Our group discovered that Major League Baseball had confiscated our seats, and we had to purchase alternative seats two sections farther from home plate and twice as far from the field of play. MLB and the Indians treated other long-time season ticket holders similarly.

I didn’t have to inquire too far into the system to realize why. Money. Our tickets were being resold to the highest bidder, meaning they sold for thousands of dollars each.

The tickets for the substitute seats we were assigned went for half as much, if we wanted to sell them, which I didn’t. When I inquired of the Indians about the situation, I received no response.

I didn’t let that spoil my enjoyment of the World Series. I was happy for the Chicago Cubs, the World Series champions. I was elated for my oft-beleaguered Indians for just making it to the World Series.

erikkratzbybrucestambaugh
When Erik caught for the Phillies.
Still, a bad taste lingered in my mouth until the Indians signed the only professional baseball player I know personally, Erik Kratz. He’s an acquaintance of our daughter’s family. His son and our grandson played on the same baseball team and were in preschool together. Though I have seen him in those settings, Erik wouldn’t know me from Adam.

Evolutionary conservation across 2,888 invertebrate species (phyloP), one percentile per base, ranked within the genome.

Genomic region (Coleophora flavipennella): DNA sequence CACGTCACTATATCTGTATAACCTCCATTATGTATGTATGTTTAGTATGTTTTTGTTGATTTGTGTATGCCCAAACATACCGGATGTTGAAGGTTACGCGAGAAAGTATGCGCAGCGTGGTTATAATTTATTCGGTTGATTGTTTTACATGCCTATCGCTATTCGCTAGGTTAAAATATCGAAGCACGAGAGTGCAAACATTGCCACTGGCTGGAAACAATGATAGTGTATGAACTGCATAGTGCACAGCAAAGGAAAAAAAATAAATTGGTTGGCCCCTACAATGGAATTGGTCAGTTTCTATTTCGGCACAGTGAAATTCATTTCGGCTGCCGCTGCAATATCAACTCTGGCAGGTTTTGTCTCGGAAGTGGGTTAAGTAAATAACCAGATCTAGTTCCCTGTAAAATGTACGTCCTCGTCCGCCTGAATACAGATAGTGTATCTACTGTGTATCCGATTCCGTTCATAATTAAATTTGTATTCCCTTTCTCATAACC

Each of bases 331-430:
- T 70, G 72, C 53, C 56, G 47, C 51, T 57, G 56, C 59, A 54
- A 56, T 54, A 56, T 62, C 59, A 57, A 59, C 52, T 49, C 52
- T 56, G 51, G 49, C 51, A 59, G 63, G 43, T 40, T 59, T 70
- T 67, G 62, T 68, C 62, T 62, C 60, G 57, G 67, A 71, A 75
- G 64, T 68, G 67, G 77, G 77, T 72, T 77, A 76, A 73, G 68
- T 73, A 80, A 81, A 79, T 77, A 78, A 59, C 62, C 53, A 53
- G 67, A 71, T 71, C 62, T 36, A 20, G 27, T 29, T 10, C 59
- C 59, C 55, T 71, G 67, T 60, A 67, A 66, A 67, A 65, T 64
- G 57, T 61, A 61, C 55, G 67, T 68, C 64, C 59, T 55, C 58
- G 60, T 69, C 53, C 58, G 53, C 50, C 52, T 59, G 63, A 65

Erik is 37 years old. That’s ancient in baseball time. He is past his prime playing days. And yet, he keeps trying to make a major league team. This year it was with my Indians.

A sports writer chronicled Erik’s long and windy path to the major leagues. Even after all these twists and turns, the ups and downs, the trades, and releases, the opportunities, and disappointments, Erik gave a very positive perspective about why he keeps playing baseball.

True to his faith, Erik shared a story of hope, determination, and dedication to both his career as a baseball player and his family. His story awakened me from my first world pouting.

If Erik could endure all the circuitous travels across the country, and the emotional ups and downs between major and minor league teams, I could certainly buck it up and give baseball one more try. Hope should always triumph over disillusionment.

I decided that I would not let the bureaucratic dark side spoil my lifetime love for the game. After all, this could be the year the Cleveland Indians win it all.

Hope is a true healer of all ills, especially for diehard Cleveland Indians fans.

Cleveland Indians, fireworks
Hoping for World Series fireworks in 2017.

© Bruce Stambaugh 2017